"Okay," he says, almost placatingly. "I won't do it again." I hold his gaze for a second longer than is comfortable, his eyes dripping remorse, mine full of fire.

Slowly and self-assuredly, I turn around, sit down, and begin to write: "I had a pen. I knew it was illegal, but I did it anyway. I needed to communicate with Sarah and Josh. It was a moment of weakness. It was a mistake and I will never do it again. If I do, I accept full punishment. I hope you find it in your heart to forgive us and to give us another chance."

I know that I have no choice. The interrogators can always punish me by punishing Sarah and Josh.
 

SHANE (December 8, 2009)

A guard is at my door. He is smiling slightly, which I've never seen him do. He takes me to the door of a cell with a fridge—an object I know to be the privilege of only a few prisoners—next to it. He opens the door and there is Josh, genuflecting with his head on the ground. He jolts up, looking stunned. "What's going on?" he says.

"It looks like I'm moving in," I reply. He leaps up, and we hug and laugh. The guard is now smiling widely. The cell door closes behind us.

I talk to myself, eat my food with my hands. Like an animal, I spend hours crouched by the bottom of my door listening for sounds. Sometimes I hear footsteps, but when I race to the door, I realize they were imagined.

This isn't the first time we've seen each other recently. For the past 10 days, they've been allowing the three of us to meet for half-hour sessions at hava khori. These meetings have been mostly frantic, each of us desperately trying to unload what we've been storing in our minds for months.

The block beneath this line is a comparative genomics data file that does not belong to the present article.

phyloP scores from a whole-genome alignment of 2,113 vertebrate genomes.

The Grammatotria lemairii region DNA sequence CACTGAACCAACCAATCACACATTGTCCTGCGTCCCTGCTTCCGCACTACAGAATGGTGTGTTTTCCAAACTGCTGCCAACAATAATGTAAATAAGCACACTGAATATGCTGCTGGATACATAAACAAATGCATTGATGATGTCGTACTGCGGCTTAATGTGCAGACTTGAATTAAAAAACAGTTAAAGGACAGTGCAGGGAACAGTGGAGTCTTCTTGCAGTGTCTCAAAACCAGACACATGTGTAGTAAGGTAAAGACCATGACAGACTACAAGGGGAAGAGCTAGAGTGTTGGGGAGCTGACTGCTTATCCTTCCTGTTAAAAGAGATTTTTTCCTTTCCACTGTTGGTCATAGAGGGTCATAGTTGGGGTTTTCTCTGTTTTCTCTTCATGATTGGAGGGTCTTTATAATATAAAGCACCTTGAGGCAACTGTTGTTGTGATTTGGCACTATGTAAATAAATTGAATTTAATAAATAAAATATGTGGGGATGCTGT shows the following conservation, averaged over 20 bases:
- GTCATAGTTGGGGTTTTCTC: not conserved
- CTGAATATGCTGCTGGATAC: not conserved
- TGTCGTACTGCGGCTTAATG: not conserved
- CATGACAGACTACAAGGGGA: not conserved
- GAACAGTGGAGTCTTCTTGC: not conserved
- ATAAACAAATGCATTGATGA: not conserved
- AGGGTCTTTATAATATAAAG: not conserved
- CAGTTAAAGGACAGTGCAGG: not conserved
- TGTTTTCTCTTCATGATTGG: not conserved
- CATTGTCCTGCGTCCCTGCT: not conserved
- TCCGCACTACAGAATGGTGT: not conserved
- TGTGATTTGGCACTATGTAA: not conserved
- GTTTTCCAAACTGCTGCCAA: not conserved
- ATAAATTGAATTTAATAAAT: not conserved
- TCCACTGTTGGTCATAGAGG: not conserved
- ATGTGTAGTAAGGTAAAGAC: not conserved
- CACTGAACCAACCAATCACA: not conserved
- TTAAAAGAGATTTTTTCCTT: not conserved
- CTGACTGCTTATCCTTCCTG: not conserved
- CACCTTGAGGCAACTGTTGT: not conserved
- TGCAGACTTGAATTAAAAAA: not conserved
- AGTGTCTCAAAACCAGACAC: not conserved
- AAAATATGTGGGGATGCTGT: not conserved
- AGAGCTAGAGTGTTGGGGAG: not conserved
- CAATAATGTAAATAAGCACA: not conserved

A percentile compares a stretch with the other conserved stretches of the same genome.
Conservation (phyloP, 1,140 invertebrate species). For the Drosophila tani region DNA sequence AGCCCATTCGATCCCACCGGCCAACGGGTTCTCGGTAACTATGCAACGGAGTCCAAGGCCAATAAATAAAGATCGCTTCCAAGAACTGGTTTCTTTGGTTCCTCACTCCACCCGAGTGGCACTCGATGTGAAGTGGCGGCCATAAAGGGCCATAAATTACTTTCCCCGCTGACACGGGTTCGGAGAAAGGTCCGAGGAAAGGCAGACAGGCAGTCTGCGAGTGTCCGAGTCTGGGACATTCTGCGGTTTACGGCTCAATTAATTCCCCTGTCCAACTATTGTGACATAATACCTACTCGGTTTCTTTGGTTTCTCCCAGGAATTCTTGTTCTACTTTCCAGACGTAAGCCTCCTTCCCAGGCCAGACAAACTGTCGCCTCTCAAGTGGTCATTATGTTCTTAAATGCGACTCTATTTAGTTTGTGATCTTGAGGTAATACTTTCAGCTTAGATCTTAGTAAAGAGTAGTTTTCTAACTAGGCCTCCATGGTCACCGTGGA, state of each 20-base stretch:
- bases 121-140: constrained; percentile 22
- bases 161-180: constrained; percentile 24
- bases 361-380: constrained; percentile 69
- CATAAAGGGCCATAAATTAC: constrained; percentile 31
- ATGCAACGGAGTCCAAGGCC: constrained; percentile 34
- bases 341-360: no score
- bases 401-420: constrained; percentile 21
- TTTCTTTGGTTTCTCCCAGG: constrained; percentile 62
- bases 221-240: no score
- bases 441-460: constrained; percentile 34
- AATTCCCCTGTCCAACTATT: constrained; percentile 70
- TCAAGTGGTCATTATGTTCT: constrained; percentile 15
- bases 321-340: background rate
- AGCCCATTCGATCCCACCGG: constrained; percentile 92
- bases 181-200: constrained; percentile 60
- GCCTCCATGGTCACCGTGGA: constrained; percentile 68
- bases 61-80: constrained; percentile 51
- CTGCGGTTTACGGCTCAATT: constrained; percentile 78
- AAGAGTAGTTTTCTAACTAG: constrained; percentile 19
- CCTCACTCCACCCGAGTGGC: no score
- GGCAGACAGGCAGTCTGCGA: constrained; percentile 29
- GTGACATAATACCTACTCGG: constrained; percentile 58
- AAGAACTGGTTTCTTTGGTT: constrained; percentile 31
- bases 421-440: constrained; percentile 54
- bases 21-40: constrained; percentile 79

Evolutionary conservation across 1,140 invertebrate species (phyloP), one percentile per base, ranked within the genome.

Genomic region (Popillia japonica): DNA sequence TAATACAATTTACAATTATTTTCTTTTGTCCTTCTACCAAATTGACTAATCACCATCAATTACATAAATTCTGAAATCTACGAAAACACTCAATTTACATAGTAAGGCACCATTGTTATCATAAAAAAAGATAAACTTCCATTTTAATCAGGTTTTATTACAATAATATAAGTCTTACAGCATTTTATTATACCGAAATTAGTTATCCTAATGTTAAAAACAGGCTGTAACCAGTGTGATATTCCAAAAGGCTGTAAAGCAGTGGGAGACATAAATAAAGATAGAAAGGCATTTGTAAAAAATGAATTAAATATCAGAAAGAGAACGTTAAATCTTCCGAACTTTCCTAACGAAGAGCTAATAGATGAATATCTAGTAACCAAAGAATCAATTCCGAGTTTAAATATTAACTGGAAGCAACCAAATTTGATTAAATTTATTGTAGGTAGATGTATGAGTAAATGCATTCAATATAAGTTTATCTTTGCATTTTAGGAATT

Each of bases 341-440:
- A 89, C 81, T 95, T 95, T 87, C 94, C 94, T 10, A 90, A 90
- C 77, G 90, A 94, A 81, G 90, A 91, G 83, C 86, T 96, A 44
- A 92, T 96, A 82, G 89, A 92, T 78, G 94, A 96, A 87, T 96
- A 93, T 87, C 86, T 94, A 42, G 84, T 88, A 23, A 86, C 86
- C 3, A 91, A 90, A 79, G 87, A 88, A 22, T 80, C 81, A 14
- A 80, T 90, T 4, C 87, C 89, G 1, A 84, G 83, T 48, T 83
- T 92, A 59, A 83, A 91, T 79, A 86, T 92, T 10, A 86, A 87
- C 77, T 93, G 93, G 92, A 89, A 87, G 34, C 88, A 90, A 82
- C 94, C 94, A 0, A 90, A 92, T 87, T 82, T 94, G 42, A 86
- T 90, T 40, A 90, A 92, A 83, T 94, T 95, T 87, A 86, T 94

Now, in a cell together, Josh and I come back to life. After five months of isolation, the possibility of conversation on any topic for any length of time is overwhelming. We talk about The Idiot to an absurd extent, reading passages at random to discuss them as though they were Scripture. Josh gives me a lesson on the musical career of Bob Dylan and I school him on the Balkan Wars. Since we aren't allowed pens, I draw an invisible map with my finger on the wall.

Josh tries to remember the Hebrew alphabet. He teaches me the letters by writing them with sunflower seeds. The task becomes stressful because we have to destroy the letters every time we hear footsteps, lest we give the guards "evidence" that we are Israeli spies. We stay up late at night and discuss Josh's ideas about the city government in Cottage Grove, Oregon. We make lemonade with the lemons from our lunch. We shoot hoops with a wad of paper and an empty box. We draw a ring on the floor and see who can toss the greater number of candies inside it. We say "Good night" to each other before we go to sleep.